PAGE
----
Op-Ed

On death penalty drugs, what does NC have to hide?

North Carolina has taken measures to gut the transparency of its execution process. Gov. Pat McCrory has signed into law HB 774, which classifies information on the manufacturers of lethal drugs and removes a requirement that the public be allowed to review and comment on proposed execution protocols. This makes it impossible for citizens, experts and the media to obtain basic information about the state’s process of executing prisoners. By cutting off public access to this information, North Carolina has shrouded in secrecy the implementation of the most serious punishment a state can impose.

The death penalty is not at issue in this controversy. The new law will not end North Carolina’s de facto moratorium on executions. Rather, it will extend litigation, create difficult legal questions and increase delays. For death penalty supporters, HB 774 is not the solution to resuming executions. It instead restricts accountability and transparency, allowing the government to hide basic information for no good reason.

The secretary of the Department of Public Safety, an unelected official, now has sole authority to choose execution procedures, unanswerable to public concerns.

Public notice and comment have long been a crucial part of policymaking in the federal and state governments. They provide a safeguard to ensure policies are fair, effective and constitutional, even on the most mundane topics such as driver’s license registration. Yet, for execution procedures, North Carolinians now have no opportunity to offer opinions before these protocols go into effect.

The foundation of our constitutional republic lies in accountability and transparency, enabling American citizens to learn and debate about policy. Yet citizens cannot engage in robust conversations when basic information is hidden. The media, experts and the public can no longer serve as effective monitors of government activity on this important issue.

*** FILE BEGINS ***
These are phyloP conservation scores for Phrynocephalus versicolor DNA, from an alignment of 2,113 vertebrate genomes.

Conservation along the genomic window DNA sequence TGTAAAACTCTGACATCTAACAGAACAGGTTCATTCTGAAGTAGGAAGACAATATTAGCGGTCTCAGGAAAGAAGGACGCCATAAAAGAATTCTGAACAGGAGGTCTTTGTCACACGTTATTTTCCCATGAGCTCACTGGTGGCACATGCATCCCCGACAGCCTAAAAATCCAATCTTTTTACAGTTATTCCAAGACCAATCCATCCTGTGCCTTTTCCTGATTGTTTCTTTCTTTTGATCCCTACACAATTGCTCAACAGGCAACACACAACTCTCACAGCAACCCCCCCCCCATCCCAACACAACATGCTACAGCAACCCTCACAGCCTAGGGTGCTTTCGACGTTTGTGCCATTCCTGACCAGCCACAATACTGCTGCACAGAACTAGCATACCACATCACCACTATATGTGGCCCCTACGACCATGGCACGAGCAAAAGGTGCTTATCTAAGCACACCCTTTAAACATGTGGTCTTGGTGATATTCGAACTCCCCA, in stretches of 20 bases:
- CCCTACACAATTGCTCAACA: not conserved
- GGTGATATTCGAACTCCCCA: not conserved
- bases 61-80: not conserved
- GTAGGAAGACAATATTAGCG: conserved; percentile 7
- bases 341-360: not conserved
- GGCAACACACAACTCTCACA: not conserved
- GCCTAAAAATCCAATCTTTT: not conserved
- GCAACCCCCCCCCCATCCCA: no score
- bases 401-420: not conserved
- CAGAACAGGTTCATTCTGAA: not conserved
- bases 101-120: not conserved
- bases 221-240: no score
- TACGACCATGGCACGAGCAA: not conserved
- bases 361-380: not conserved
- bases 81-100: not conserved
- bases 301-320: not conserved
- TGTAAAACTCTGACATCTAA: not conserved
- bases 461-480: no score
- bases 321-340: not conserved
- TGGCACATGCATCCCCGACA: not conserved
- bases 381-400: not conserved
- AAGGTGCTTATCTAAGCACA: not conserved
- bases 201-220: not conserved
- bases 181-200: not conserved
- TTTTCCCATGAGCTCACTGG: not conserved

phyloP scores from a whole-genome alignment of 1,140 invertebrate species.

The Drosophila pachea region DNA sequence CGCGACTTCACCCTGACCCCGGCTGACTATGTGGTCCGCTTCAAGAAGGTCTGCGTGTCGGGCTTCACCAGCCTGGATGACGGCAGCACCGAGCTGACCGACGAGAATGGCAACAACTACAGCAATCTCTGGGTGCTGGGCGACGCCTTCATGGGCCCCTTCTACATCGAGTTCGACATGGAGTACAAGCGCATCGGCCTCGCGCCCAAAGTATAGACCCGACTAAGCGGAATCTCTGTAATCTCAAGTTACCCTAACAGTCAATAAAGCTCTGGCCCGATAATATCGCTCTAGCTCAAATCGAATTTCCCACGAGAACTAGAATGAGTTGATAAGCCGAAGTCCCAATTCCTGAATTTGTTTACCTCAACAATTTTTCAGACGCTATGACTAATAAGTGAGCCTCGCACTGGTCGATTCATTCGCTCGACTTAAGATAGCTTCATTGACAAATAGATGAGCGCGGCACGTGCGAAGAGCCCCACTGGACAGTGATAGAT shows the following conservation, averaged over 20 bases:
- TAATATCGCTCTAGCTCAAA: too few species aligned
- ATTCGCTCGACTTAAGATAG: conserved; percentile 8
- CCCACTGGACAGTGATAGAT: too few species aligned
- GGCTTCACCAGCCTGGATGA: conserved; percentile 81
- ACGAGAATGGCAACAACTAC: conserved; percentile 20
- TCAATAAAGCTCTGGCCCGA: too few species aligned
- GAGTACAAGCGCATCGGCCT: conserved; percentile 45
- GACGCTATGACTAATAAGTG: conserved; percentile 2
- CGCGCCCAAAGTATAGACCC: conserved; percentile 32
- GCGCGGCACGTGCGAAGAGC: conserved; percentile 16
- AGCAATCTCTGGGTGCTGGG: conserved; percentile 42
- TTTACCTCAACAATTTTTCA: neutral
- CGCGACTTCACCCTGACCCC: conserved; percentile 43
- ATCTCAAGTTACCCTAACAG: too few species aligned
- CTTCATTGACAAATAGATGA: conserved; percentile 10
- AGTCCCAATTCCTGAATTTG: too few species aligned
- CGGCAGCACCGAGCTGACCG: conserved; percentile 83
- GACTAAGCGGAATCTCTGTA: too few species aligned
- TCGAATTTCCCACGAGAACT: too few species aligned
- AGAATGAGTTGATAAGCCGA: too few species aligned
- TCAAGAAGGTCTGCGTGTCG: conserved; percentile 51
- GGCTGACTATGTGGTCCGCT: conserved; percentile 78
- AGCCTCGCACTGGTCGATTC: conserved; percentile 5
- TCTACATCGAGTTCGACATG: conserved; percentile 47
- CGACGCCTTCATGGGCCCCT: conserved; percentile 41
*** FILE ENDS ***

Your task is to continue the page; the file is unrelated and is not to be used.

Both supporters and opponents of the death penalty should be outraged. Until now, public access to this information has been considered a basic and crucial part of policymaking, not a harmful release of confidential data. Such secrecy has no place in a democracy, especially not for actions as irreversible as executions.

Concerns about these new limits to transparency are not just theoretical. A lack of public awareness of execution protocols could pave the way for lax regulations. In 2010, Arizona obtained lethal drugs from a company operating out of the back of a West London driving school. Other states have acquired lethal drugs from pharmacies that combine or alter ingredients, resulting in drugs not approved by the FDA. In some states, those being executed have struggled, apparently in pain or unable to breathe, because of the kinds of drugs used.

Regardless of our views on the death penalty, Americans must maintain a principled approach to its implementation. The standard ought to be the U.S. Constitution, which mandates the government impose no cruel and unusual punishments. As long as states implement the death penalty, we must ensure they follow this constitutional standard.

The Constitution Project’s Death Penalty Committee, in its recent report “Irreversible Error,” offered recommendations to prevent errors in the administration of capital punishment. They called for jurisdictions to act transparently in developing execution protocols, requiring some minimal safeguards. HB 774 completely eliminates several of these safeguards, making it difficult to ensure an aspect of state government functions fairly and constitutionally. North Carolinians should be asking themselves, “What does our government have to hide?”

Mark White is a former governor of Texas, having previously served as the state’s attorney general. Gerald Kogan is a former chief justice of the Florida Supreme Court. They are co-chairs of the Constitution Project Death Penalty Committee.

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